But I have to say no source of water has ever been more helpful to my writing than a shower. I’m sure I am not alone when I say that I have gotten more work done after rinsing the shampoo out of my hair than in all my trips to any other body of water combined. It must be the banal nature of the shower that helps me so. There is a momentousness when one approaches a river or an ocean, a sense that Now Is The Time.  A shower is a humble servant.

And there is always that moment, after all the business is done, and I am standing and listening to the water hit the back of my neck that I will find the missing piece to some puzzle in my story. I’m never expecting it; I’m not even aware that I’m asking for it. I seem, in fact, to be doing nothing at all. But doing nothing at all is my most creative activity. In the cocoon of nothingness much can grow without all the noise of judgment and the bright lights of public opinion. Here you reach your natural state – you with you listening to you. That is the true wellspring; the true river from which all creation flows.

More Author Articles

No Accident

My brother sent me something rather alarming this morning: PDFs of two pages from his best friend’s journal in which I had been asked to write one bleary evening in 1986. That this journal still exists is amazing to me, that my brother’s friend had thought to photocopy the pages and digitize them for me is just as amazing—but what is perhaps most amazing of all was that, as I re-read this 23 year-old piece of writing, I could remember what it felt like when I wrote it.

I remembered because that was a time in my life when I had begun to discover the power of fast writing—just putting the words down as quickly as possible while thinking as little possible. It was a kind of trick, really, designed to take my very watchful and wicked brain out of the equation.

And it worked for a time. I wrote very quickly and very intuitively, but I had no idea about trying to publish any of it—I just liked how it felt to write that way. My brain, however, wasn’t about to be sidelined so easily, and by the time I sat down to write my first actual novel I called upon the brain because now I needed to sell something and make money and the brain seemed like just the thing to see such a project through.

That first effort was many years and many books ago. I don’t like to think about that first book—it’s like forcing myself to remember what it felt like to perform a play for which I had not memorized my lines. But I don’t much believe in chance, not in what we remember, nor in what comes across our desk.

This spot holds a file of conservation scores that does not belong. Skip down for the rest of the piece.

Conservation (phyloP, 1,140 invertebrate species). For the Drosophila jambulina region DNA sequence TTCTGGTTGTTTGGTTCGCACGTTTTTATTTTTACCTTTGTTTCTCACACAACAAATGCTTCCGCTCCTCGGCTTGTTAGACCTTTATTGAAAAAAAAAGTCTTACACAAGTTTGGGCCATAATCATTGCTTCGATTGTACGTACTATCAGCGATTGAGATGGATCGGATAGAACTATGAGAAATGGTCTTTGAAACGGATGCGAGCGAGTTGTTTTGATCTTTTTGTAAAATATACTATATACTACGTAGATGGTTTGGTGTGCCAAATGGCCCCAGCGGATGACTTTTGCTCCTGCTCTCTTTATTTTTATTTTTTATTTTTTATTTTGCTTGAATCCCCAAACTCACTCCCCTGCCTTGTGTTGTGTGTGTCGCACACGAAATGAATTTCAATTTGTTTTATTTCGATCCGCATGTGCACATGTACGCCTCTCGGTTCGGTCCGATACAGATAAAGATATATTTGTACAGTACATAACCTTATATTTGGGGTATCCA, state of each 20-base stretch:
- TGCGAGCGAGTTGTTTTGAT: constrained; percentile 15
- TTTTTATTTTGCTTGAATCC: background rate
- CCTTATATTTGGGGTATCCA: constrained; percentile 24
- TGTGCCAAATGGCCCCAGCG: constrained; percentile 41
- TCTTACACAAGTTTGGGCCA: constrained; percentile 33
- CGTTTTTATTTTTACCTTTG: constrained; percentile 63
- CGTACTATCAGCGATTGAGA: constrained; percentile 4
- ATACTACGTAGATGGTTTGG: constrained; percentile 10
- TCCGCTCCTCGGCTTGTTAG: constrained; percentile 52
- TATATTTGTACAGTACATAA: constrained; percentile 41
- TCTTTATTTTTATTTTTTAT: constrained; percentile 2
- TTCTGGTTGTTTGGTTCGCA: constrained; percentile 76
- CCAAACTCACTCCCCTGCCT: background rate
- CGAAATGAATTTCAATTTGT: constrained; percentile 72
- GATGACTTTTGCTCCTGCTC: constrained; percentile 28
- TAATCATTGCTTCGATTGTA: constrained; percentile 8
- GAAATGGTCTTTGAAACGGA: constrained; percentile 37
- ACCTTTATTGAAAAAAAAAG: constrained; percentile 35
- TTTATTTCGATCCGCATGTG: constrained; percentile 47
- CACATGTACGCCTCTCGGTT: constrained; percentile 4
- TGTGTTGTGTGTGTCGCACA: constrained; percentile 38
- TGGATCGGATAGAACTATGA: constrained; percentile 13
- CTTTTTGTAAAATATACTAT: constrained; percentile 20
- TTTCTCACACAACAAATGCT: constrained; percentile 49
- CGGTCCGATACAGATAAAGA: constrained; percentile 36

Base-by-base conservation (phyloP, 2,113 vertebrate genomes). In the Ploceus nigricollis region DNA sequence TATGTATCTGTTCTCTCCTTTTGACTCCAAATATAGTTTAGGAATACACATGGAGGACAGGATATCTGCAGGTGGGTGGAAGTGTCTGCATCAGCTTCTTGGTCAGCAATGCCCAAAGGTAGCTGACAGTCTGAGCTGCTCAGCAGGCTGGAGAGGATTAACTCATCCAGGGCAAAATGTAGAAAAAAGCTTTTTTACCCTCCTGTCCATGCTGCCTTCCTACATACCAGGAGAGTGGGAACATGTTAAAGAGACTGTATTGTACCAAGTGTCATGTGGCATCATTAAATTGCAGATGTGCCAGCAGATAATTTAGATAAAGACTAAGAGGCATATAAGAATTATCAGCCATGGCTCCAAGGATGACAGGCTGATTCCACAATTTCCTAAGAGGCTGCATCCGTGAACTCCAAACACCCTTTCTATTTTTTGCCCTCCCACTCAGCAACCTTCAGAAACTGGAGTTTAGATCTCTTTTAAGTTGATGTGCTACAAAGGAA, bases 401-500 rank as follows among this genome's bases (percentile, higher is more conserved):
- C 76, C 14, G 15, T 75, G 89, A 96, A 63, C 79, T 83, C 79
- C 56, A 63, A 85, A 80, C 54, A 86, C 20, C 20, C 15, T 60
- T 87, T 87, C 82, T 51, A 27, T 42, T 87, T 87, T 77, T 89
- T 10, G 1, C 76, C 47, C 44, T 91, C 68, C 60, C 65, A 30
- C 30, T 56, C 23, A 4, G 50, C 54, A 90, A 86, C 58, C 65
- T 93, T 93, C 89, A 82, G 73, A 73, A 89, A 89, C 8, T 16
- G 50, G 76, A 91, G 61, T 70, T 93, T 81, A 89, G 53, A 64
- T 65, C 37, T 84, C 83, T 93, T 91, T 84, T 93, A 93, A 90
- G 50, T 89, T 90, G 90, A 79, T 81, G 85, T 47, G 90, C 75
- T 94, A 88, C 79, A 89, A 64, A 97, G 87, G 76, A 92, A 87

For hadn’t I just begun rewriting a novel?  And hadn’t I just told myself that I am not to think of the publishers waiting to read it, that no matter whether it finds a publisher or not I am to enjoy the writing of it first, last, and only; and that I should write quickly; and that I should write intuitively; and don’t I sometimes forget that; and isn’t it sometimes good to get a 23 year-old journal entry to remind me?

More Author Articles

The Sellout

A young man who works with me on the magazine is contemplating returning to college and finishing his degree. In the meantime, he is an avid and varied reader, picking up everything from A Tale of Two Cities to Noam Chomsky. Last night I said to him, “You know what you are?  You’re a buccaneer scholar.” “Buccaneer scholar” is a term James Bach coined in his book by the same title to describe people who learn independently outside of a traditional school setting.

My friend seemed to like this description. “Yeah, I’ve always learned that way,” he said. “That’s why I worry about selling out if I go back to school.”

I told him he should do whatever he wanted and never worry about selling out. I have never liked the term sellout. It’s a mean spirited assessment of someone else’s business. But it’s obvious enough why have the phrase. All artists—all people, really—are wrestling to some degree with the question of whether what they love most can keep bread on the table. The sellout, it would seem, has sacrificed all honor and love for mammon. His reward is a large house and an empty heart.

The inference, of course, is that the sellout should have been willing to accept whatever meager living his passion could afford him. Yet why would we care what someone else chooses to do with their time? Why waste a single breath complaining about what roles an actor takes or what books and author writes?

Because we don’t really care what anyone else is doing. We care about what we will do, and every time some artist we admire makes a choice that seems to have been made with an eye on the marketplace instead of the heart, we might let our own resolve crumble just a little bit. Never mind that we have no idea nor any business knowing why someone does or doesn’t do something—we invent their reasons to answer our own fears, either for or against.